Rajagopala Ayyangar, J.
1. This writ petition has been filed by the managements of five handloom factories praying for the issue of a writ of prohibition or other appropriate writ directing the Industrial Tribunal, Madras from proceeding with an enquiry which has been referred to this body for adjudication. The complaint of the several petitioners is that the State Government who have been implead-ed as the first respondent in this petition transgressed their jurisdiction under Section 10(1)(c) of the Industrial Disputes Act, 1947, in referring for adjudication to the Industrial Tribunal certain disputes which were said to exist between; them and the persons who they say are not their workmen. There were as many as seven establishments named in the reference between whom and the Dalavalpurain Workers' Union the dispute was said to exist, and the reference made was a single one. These petitioners have joined together and filed a single petition, invoking the jurisdiction of this court under Article 220 of the Constitution. The office raised an objection that as the grievance put forward by the several petitioners was a violation of the rights of each of persons figuring as petitioners, there have to be as many petitions as there arc petitioners and that a single petition is incompetent. As the learned advocate for the petitioners contested this position, the matter has been placed before me for decision.
2. I have heard learned counsel for the petitioners who urged that as the reference by the Government, which was impugned in the petition, was a single one the petitioners were entitled to file a single writ petition but I am not persuaded that this contention is correct. Notwithstanding that the reference was one, what is sought to be ventilated in the petition is the right of each petitioner to carry on its business without the interference by the State Government or the Tribunal acting under the provisions of the Industrial Disputes Act. That the right whose violation is alleged is an individual right which inheres in each petitioner cannot be disputed and merely because similar rights possessed by the other persons are also violated it does not follow that their grievances have had a unity. I have had occasion to deal with this matter in my order in W. P. Nos. 194 and 193 of 1956 S.M. Muhammad Ibrahim v. Dy Commercial tax Officer, Pudukottai, : (1956)2MLJ23 : AIR 1956 Mad 28 (A), arid in my judgment the present case falls within the rule I have laid down there. I might also add that this rule was followed by me in another writ petition where the petition was by five labour Unions who filed a single application complaining the action of the Government. I there held:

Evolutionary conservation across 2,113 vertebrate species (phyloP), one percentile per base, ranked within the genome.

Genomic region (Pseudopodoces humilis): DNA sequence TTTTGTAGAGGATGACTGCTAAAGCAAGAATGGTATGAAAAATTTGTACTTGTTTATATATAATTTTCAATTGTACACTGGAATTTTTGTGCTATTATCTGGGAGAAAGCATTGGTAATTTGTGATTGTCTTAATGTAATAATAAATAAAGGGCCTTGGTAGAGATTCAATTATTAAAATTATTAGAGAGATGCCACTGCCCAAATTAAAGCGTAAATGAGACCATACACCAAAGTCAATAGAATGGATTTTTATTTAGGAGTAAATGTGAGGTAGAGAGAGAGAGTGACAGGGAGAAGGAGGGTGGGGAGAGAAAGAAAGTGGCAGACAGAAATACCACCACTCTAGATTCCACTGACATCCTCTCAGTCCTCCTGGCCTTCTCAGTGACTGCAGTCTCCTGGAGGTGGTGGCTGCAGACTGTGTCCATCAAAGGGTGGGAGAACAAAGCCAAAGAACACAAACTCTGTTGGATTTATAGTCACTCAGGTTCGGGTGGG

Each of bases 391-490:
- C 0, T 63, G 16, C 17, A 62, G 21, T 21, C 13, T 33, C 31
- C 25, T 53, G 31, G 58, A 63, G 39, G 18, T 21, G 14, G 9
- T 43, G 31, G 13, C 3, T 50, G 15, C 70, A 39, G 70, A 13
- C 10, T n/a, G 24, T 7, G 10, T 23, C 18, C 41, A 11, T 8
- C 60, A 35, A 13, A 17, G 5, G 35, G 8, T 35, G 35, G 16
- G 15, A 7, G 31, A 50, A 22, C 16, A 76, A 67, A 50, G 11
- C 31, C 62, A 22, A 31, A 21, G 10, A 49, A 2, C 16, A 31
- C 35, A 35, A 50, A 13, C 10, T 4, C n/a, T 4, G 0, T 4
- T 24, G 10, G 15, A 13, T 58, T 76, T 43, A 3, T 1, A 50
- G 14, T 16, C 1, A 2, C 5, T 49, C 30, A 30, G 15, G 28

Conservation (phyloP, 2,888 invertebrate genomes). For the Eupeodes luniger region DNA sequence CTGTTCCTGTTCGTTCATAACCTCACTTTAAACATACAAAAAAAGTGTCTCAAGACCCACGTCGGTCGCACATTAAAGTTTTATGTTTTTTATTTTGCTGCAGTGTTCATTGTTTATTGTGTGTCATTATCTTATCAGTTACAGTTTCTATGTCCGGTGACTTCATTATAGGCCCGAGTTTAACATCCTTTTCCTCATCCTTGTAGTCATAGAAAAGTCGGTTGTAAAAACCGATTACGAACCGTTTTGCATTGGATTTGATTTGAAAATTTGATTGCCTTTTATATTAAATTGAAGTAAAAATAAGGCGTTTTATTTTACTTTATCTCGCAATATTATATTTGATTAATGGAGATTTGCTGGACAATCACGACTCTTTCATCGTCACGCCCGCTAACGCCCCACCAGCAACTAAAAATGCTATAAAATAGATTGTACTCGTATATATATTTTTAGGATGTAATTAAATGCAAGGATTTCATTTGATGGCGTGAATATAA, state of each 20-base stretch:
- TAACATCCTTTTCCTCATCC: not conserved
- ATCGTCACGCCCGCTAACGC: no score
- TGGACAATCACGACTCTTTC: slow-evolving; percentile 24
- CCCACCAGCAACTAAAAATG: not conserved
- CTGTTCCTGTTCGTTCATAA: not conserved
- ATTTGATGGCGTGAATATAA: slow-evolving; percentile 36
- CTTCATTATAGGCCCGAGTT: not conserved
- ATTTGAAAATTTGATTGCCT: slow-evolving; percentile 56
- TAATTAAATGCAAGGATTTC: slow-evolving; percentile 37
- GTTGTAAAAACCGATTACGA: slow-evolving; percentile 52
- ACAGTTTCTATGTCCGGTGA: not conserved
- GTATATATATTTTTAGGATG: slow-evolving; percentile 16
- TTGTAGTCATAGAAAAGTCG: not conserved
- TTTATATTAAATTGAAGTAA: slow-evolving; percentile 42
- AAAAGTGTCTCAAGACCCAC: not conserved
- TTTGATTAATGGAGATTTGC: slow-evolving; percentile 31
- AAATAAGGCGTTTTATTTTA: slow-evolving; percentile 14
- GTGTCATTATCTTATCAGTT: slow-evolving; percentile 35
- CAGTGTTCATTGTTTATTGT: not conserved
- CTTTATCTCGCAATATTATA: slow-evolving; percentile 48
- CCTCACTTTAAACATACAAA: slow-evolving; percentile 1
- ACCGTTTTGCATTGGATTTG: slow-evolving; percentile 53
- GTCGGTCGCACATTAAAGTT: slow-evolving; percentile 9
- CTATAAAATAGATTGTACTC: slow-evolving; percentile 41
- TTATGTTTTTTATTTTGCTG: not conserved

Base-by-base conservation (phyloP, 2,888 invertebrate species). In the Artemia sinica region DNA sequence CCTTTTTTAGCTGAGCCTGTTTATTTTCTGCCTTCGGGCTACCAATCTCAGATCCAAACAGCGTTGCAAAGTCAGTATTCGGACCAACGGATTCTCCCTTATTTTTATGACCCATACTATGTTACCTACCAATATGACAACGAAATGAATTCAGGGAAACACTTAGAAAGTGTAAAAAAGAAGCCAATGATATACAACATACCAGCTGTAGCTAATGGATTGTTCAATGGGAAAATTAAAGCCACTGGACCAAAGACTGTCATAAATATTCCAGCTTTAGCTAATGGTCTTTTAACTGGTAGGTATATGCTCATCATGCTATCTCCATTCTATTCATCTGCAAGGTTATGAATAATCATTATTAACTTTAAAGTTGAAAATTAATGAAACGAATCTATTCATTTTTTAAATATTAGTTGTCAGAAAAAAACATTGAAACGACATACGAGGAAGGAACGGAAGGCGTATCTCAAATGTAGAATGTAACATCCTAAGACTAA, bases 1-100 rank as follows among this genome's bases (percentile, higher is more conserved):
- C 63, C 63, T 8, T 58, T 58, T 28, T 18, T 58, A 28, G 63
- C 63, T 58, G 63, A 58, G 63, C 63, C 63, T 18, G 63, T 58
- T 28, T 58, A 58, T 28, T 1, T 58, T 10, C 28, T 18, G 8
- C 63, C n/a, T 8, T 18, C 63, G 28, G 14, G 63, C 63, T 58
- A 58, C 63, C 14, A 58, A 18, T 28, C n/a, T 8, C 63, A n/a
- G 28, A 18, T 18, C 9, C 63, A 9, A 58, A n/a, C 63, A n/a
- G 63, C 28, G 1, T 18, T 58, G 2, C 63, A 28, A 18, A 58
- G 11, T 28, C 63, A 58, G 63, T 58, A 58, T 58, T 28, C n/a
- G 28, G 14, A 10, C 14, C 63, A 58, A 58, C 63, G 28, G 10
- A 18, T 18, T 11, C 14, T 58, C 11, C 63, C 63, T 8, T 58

'Though the Government as against whom the writ of mandamus is sought and the employer are units, still as different legal entities, viz, the several unions are seeking reliefs -- though the relief might be similar -- each union has' to file a petition. .... The relief if obtained would enure to the benefit of the workers or components of each union.'
The latter decision completely covers the present case, (unreported decision in S. R. No. 22276 D/-24-9-1956 (B). The petitioners will therefore bedirected to amend their petition in conformity with this order.